17. ^ Oxford, Mississippi#Media
  18. ^ Galbraith, Lacey (Winter 2004). "Interview: Barry Hannah, The Art of Fiction". Paris Review, no. 184. Retrieved October 15, 2013.
  19. ^ Anolik, Lili (May 28, 2019). "Money, Madness, Cocaine and Literary Genius: An Oral History of the 1980s' Most Decadent College". Esquire. I think I got in on a short story I sent in. Nobody I know would have been there if they had required SAT scores.
  20. ^ McCaffrey, Caitlin; Bennington College. "Donna Tartt, '86, photograph, circa 1992". 75 Years of Pioneering Innovation. Issuu. p. 67. Retrieved January 31, 2021.
  21. ^ Steinz, Pieter (March 14, 1993). "Donna Tartt on The Secret History". The John Adams Institute. John Adams Institute. Retrieved January 31, 2021. On March 14, 1993 American author Donna Tartt visited the John Adams Institute to speak about her bestselling novel 'The Secret History', which has been translated into 24 languages. Pieter Steinz moderated the evening.
  22. ^ "Donna Tartt interview (1992)". YouTube. Retrieved January 31, 2021.
  23. ^ Fein, Esther B. (November 16, 1992). "THE MEDIA BUSINESS; The Marketing of a Cause Celebre (Published 1992)". The New York Times. Retrieved January 31, 2021. several months on a host of best-seller lists established "The Secret History" as a true commercial and critical success.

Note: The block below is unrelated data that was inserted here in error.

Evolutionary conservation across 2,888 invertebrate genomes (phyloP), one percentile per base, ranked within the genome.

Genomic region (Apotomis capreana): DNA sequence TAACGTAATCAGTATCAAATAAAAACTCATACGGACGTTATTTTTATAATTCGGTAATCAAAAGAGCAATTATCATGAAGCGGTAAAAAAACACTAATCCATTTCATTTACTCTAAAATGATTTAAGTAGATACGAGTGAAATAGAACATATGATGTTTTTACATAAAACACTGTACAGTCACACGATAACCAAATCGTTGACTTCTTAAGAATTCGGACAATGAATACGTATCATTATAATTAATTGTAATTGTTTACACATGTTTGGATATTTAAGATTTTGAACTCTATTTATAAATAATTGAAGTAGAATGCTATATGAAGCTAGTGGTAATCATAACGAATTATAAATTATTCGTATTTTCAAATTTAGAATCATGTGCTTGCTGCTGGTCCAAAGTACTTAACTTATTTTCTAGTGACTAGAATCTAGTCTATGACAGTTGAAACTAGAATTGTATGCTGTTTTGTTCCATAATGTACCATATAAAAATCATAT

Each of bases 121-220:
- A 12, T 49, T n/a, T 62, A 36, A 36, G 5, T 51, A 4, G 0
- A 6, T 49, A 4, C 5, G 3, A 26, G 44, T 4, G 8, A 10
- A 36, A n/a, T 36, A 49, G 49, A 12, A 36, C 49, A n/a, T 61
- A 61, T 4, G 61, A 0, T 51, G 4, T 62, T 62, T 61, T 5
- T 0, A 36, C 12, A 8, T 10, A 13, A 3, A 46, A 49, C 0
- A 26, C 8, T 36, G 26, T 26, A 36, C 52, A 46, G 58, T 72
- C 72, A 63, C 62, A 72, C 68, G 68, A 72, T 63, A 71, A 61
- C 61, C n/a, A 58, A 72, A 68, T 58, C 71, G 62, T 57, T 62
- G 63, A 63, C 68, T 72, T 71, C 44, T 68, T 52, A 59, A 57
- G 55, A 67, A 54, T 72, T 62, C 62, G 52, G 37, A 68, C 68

24. ^ "Donna Tartt (1963- )". Mississippi Writers Page. Ole Miss. Archived from the original on October 3, 1999. Retrieved January 31, 2021. The novel remained on the Publishers Weekly bestseller list for thirteen weeks, reaching as high as number two.
  25. ^ a b c Peretz, Evgenia (June 11, 2014). "It's Tartt—But Is It Art?". Vanity Fair. Retrieved July 18, 2020.
  26. ^ "Whatever Happened to Donna Tartt?". Arlindo-correia.org. October 2002. Retrieved May 22, 2010.
  27. ^ Buchsbaum, Tony. "Review | The Little Friend by Donna Tartt". january magazine. Retrieved February 1, 2021. the Netherlands (where Tartt is something of a literary god)
  28. ^ Lin, Francie (November 10, 2002). "Her brother's keeper". Los Angeles Times. Retrieved February 1, 2021. (The Secret History)...Since its publication in 1992, it has spawned an international coterie of readers so devoted to Tartt that in July, Britain’s Observer reported rumors of a black market for English translations of “The Little Friend” in the Netherlands, where the book received early publication in Dutch.